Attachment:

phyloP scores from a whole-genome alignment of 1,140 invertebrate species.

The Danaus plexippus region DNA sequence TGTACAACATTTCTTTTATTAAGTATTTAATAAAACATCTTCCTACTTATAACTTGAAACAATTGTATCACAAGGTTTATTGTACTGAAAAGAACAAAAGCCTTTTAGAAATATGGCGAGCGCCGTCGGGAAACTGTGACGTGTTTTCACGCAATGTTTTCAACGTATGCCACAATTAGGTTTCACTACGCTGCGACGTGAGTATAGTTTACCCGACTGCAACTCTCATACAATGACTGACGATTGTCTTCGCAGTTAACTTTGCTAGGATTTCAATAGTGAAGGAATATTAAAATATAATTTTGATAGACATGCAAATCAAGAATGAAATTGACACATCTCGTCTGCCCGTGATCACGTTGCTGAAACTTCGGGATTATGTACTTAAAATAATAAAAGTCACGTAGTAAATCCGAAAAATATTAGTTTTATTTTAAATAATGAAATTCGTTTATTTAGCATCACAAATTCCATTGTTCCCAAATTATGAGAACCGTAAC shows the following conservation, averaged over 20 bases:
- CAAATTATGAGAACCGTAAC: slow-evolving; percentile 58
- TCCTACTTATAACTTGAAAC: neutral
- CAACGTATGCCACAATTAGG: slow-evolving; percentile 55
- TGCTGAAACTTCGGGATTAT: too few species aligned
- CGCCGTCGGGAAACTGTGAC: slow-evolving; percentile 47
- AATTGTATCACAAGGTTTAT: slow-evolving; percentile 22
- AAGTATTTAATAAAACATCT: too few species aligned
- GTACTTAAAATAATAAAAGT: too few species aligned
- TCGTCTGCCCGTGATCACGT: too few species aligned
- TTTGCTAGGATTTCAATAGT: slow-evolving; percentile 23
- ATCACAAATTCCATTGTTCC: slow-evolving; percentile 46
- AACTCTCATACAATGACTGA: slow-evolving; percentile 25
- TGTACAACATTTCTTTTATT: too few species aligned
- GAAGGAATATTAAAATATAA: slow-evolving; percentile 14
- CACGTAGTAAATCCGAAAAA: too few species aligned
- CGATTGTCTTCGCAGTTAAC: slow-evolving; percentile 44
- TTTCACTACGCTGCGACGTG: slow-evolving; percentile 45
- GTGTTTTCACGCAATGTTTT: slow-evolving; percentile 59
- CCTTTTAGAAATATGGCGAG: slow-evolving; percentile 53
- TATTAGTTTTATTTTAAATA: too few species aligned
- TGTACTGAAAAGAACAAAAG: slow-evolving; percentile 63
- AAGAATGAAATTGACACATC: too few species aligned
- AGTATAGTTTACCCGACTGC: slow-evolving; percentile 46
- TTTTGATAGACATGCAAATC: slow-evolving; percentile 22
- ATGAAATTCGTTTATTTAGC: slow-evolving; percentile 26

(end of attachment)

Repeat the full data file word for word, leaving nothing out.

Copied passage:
phyloP scores from a whole-genome alignment of 1,140 invertebrate species.

The Danaus plexippus region DNA sequence TGTACAACATTTCTTTTATTAAGTATTTAATAAAACATCTTCCTACTTATAACTTGAAACAATTGTATCACAAGGTTTATTGTACTGAAAAGAACAAAAGCCTTTTAGAAATATGGCGAGCGCCGTCGGGAAACTGTGACGTGTTTTCACGCAATGTTTTCAACGTATGCCACAATTAGGTTTCACTACGCTGCGACGTGAGTATAGTTTACCCGACTGCAACTCTCATACAATGACTGACGATTGTCTTCGCAGTTAACTTTGCTAGGATTTCAATAGTGAAGGAATATTAAAATATAATTTTGATAGACATGCAAATCAAGAATGAAATTGACACATCTCGTCTGCCCGTGATCACGTTGCTGAAACTTCGGGATTATGTACTTAAAATAATAAAAGTCACGTAGTAAATCCGAAAAATATTAGTTTTATTTTAAATAATGAAATTCGTTTATTTAGCATCACAAATTCCATTGTTCCCAAATTATGAGAACCGTAAC shows the following conservation, averaged over 20 bases:
- CAAATTATGAGAACCGTAAC: slow-evolving; percentile 58
- TCCTACTTATAACTTGAAAC: neutral
- CAACGTATGCCACAATTAGG: slow-evolving; percentile 55
- TGCTGAAACTTCGGGATTAT: too few species aligned
- CGCCGTCGGGAAACTGTGAC: slow-evolving; percentile 47
- AATTGTATCACAAGGTTTAT: slow-evolving; percentile 22
- AAGTATTTAATAAAACATCT: too few species aligned
- GTACTTAAAATAATAAAAGT: too few species aligned
- TCGTCTGCCCGTGATCACGT: too few species aligned
- TTTGCTAGGATTTCAATAGT: slow-evolving; percentile 23
- ATCACAAATTCCATTGTTCC: slow-evolving; percentile 46
- AACTCTCATACAATGACTGA: slow-evolving; percentile 25
- TGTACAACATTTCTTTTATT: too few species aligned
- GAAGGAATATTAAAATATAA: slow-evolving; percentile 14
- CACGTAGTAAATCCGAAAAA: too few species aligned
- CGATTGTCTTCGCAGTTAAC: slow-evolving; percentile 44
- TTTCACTACGCTGCGACGTG: slow-evolving; percentile 45
- GTGTTTTCACGCAATGTTTT: slow-evolving; percentile 59
- CCTTTTAGAAATATGGCGAG: slow-evolving; percentile 53
- TATTAGTTTTATTTTAAATA: too few species aligned
- TGTACTGAAAAGAACAAAAG: slow-evolving; percentile 63
- AAGAATGAAATTGACACATC: too few species aligned
- AGTATAGTTTACCCGACTGC: slow-evolving; percentile 46
- TTTTGATAGACATGCAAATC: slow-evolving; percentile 22
- ATGAAATTCGTTTATTTAGC: slow-evolving; percentile 26